A recent National Labor Relations Board (NLRB) ruling may have implications for the Affordable Care Act (ACA). The ruling, signed yesterday, held that football athletes at Northwestern "on scholarship" fall squarely into the definition of an employee for purposes of the NLRB.
The analysis, under Section 2(3) of the National Labor Relations Act provides in relevant part that the term ‘employee’ shall include any employee . . . ” The U.S. Supreme Court has held that in applying this broad definition of “employee” it is necessary to consider the "common law definition" of employee. NLRB v. Town & Country Electric, 516 U.S. 85, 94 (1995). Under this common law definition, an employee is a person who performs services for another under a contract of hire, subject to the other’s control or right of control, and in return for payment. Brown University, 342 NLRB 483, 490, fn. 27 (2004) (citing NLRB v. Town & Country Electric, 516 U.S. at 94).
The ruling stated that "as the record demonstrates, players receiving scholarships to perform football-related services for the employer under a contract for hire in return for compensation are subject to the employer’s control and are therefore employees under the common law standard."
The common law employee standard is very fact specific. What this ruling does not disclose, and may not realize, is that this common law standard is also used to determine who is your employee for purposes of the employer fair share requirements under 4980H and for new reporting requirements under 6056, both under the Affordable Care Act (ACA). It may also come into play for several employment related issues like workers compensation, local disability requirements, overtime etc. While this decision is likely not enforceable for IRS topics including the ACA, it shows how difficult the simple question of employer status can be. The question of who is the employer may continue to evolve.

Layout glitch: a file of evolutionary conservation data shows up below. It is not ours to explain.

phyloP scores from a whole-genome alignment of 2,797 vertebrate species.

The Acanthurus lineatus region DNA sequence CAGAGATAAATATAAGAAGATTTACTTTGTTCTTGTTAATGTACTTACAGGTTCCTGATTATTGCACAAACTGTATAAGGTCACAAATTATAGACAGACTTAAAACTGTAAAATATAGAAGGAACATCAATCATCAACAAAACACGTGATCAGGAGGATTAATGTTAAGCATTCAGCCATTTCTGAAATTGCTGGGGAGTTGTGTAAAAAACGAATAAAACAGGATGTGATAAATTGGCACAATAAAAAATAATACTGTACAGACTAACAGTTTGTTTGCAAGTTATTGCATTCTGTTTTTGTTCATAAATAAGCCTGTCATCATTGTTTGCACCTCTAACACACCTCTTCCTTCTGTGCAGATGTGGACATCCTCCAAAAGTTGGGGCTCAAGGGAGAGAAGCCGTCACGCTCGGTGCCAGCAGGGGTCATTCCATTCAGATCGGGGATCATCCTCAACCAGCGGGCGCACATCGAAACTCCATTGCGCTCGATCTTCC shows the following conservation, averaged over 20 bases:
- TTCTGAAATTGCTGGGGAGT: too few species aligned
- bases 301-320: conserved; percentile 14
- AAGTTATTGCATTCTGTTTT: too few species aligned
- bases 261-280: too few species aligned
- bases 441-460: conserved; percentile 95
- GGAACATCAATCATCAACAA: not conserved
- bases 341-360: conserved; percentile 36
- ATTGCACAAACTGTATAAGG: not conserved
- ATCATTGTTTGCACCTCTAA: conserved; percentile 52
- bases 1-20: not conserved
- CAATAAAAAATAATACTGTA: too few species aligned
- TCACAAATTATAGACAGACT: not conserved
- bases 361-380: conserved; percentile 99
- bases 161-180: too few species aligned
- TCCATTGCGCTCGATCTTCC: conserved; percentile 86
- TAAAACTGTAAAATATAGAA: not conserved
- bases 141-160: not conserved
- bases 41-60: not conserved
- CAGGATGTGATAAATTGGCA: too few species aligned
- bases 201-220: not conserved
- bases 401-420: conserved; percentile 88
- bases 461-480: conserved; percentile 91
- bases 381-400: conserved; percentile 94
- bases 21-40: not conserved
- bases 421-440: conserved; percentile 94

To view the ruling, click here.
UPDATE 8/15: A recent ruling by the NLRB dismissed a petition by the players to unionize. This decision did NOT rule directly on the question of whether players are employees, instead it meant they declined to exert their jurisdiction in the case. To view this 8/17/2015 Board Decision, click here.
Failure to evaluate who your employee's are can have significant ramifications for the ACA and the rules can vary depending on the area of the law. For example, the DOL may rule that individuals are subject to overtime under the Fair Labor Standards Act (FLSA) which applies a different definition of employee. If you need help understanding these rules, please contact Kinney & Larson LLP.